For first lady, steep political learning curve
As Clinton officially enters New York Senate race, missteps have shown perils of a first-time campaign.
On Sunday, Hillary Rodham Clinton will abandon her proper first-lady pumps for a pair of serious New York running shoes.
When she formally announces her bid for the US Senate before an expected crowd of 6,000 supporters, she will become the only first lady in American history to run for elective office.
The kickoff is also likely to ratchet into high gear a slugfest with New York Mayor Rudolph Giuliani that, one pollster joked, will make the presidential contest seem like a mere sideshow.
But for all her high-profile exposure, this is Mrs. Clinton's first run for elective office - and it's showing. She's taken to the stump in a state where the landscape is particularly complex and riddled with political land mines. New York is rife with ethnic and regional differences, entrenched political interests, and a notoriously aggressive press.
And many pundits have been surprised by Clinton's awkward navigation so far.
"Everybody expected the Clinton political-acumen machine to land on New York's borders, and instead what we got was a woman who clearly hadn't been around the track on her own yet," says pollster Lee Miringoff of the Marist Institute in Poughkeepsie, N.Y.
Neophytes jumping into the fray at an ambitious level are nothing new to the American political process, particularly if they're millionaires. Their track records are mixed nationally. Businessman Herb Kohl spent $7 million, mostly of his own money, and won his first political race in '88 when he ran for the US Senate in Wisconsin. This year he's expected to cruise easily to a third term.
In 1994, Michael Huffington spent nearly $30 million running for a US Senate seat in California and lost.
New York state of mind
In New York, greenhorns have generally done better. Robert Kennedy and James Buckley both won their first elective office when they ran for US senator in the Empire State.
But in this first, unofficial year on the stump, Clinton has appeared to do as much tripping as she did listening on her famous summer tour. She donned a Yankee baseball cap, waffled on the issue of clemency for a group of jailed Puerto Rican nationalists, and embraced Suha Arafat, who'd just accused the Israelis of poisoning Palestinians. While Clinton insisted she didn't know what Mrs. Arafat was saying at the time, and disavowed it when she understood it, the New York press had a field day.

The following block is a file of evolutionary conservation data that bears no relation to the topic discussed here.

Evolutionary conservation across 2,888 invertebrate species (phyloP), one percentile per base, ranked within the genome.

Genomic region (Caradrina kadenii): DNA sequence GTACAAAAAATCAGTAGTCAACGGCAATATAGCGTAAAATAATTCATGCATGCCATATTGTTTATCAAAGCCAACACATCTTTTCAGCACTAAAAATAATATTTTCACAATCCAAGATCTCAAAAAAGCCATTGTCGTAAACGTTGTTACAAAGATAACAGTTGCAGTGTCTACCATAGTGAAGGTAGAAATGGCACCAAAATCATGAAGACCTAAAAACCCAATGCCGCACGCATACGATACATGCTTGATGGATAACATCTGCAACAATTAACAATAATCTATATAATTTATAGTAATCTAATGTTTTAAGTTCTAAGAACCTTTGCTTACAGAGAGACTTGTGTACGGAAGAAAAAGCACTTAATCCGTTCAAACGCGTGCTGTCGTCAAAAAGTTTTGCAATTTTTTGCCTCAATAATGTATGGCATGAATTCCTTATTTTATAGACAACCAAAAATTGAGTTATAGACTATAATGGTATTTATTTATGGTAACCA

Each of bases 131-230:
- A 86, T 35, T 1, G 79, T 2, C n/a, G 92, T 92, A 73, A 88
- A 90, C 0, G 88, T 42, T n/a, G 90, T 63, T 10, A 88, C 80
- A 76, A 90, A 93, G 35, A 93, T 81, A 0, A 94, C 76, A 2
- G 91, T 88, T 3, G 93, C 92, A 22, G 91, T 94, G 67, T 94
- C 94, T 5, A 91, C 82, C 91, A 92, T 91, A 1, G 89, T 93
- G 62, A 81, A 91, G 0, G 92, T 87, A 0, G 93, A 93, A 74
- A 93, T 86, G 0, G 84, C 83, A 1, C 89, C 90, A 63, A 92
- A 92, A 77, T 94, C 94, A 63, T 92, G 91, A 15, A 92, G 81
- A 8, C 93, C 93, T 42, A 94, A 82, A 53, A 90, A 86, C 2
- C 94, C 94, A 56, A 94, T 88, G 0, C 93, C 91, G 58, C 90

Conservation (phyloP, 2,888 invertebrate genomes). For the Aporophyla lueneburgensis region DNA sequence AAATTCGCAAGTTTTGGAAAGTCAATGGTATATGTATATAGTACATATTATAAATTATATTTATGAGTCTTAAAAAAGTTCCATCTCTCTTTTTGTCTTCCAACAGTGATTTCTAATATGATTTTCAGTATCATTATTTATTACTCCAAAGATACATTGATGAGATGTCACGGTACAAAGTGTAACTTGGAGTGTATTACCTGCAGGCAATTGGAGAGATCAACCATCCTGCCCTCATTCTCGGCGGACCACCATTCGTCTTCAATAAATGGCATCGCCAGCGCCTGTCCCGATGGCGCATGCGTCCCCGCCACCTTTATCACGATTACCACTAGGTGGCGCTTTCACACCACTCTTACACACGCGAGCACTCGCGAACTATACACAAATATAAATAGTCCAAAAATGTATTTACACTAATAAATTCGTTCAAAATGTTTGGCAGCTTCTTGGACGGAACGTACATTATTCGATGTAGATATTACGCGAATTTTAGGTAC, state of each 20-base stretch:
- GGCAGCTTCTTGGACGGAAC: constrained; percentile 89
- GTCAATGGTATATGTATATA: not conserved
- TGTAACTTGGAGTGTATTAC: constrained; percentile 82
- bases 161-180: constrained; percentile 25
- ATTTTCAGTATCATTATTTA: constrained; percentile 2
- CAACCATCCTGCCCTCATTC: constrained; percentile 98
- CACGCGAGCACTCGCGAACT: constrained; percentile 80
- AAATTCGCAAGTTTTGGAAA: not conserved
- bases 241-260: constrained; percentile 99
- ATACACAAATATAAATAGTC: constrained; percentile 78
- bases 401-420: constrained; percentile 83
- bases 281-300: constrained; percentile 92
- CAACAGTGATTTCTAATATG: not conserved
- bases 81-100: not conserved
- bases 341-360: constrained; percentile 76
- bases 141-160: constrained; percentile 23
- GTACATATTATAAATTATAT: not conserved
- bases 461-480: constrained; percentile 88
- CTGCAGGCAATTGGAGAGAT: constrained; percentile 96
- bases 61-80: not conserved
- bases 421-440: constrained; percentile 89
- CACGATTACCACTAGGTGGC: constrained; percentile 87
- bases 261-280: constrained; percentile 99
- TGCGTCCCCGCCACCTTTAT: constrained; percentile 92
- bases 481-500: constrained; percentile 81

It all underscores one of the difficult lessons she's learned in the last year: There's a big difference between being a public figure in the limelight - the wife of a president - and actually running for public office when every word and action is put under scrutiny.
Indeed, last year the networks gave Clinton more coverage than they did the presidential contenders.
"Because she's first lady, everything she does is scrutinized in a magnified way," says pollster John Zogby.
Then, there's the long-term strategizing, where Clinton's inexperience comes through. So far, critics say, her campaign has been flat and lacks a clear focus.
"She doesn't have the large experience in trying to think a campaign through from beginning to end," says Tom Patterson of Harvard's Kennedy School of Government in Cambridge, Mass. "Although, having been involved in races on both the state and federal levels, she's probably better prepared than most novices,... certainly more prepared than [Elizabeth] Dole was."
Mr. Patterson says the first lady is not a "novice's novice" in that she has a large amount of experience with the three things that candidates do most: speaking to large audiences, interacting with small intimate ones, and dealing with the press. But other pundits say the expectations set up by that experience are working against Clinton.
"She is running as a novice, but people don't perceive her that way, so they don't have a lot of room for her errors," says Ester Fuchs, a political science professor at Barnard College in New York.
Ms. Fuchs says Clinton is making the same mistakes as other political newcomers: She's playing too closely to her script and giving too much control to her staff.
When she was recently asked why women voters weren't warming up to her, Clinton joked they may not like her hair. That played well, Fuchs says, but then her staff came along and started backtracking, saying she really didn't mean it - a symptom of a candidate who doesn't truly trust herself yet.
"You get that tentativeness about her. You don't get to see her spontaneous with the gloves off, the armor off, and the battalion of men who protect her away," she says. "If she doesn't change the direction of her campaign and let people touch her both physically and spiritually, she's going to lose."
Some analysts attribute that uncertainty to the ambiguity of her dual roles as first lady and unannounced candidate. Helen DesFosses, a professor of public policy at SUNY at Albany, hopes that after Sunday's announcement Clinton will come out from the first lady "cocoon" and start to be more open, accessible, and confrontational.
"The more people get to meet this woman, interact with this woman, the more persuaded they're going to be of her standing and stature and appropriateness to be a US senator," says Ms. DesFosses, who is also a Democratic activist. "She's got to make sure as many voters as possible get to meet her - and there's not that much time left."
(c) Copyright 2000. The Christian Science Publishing Society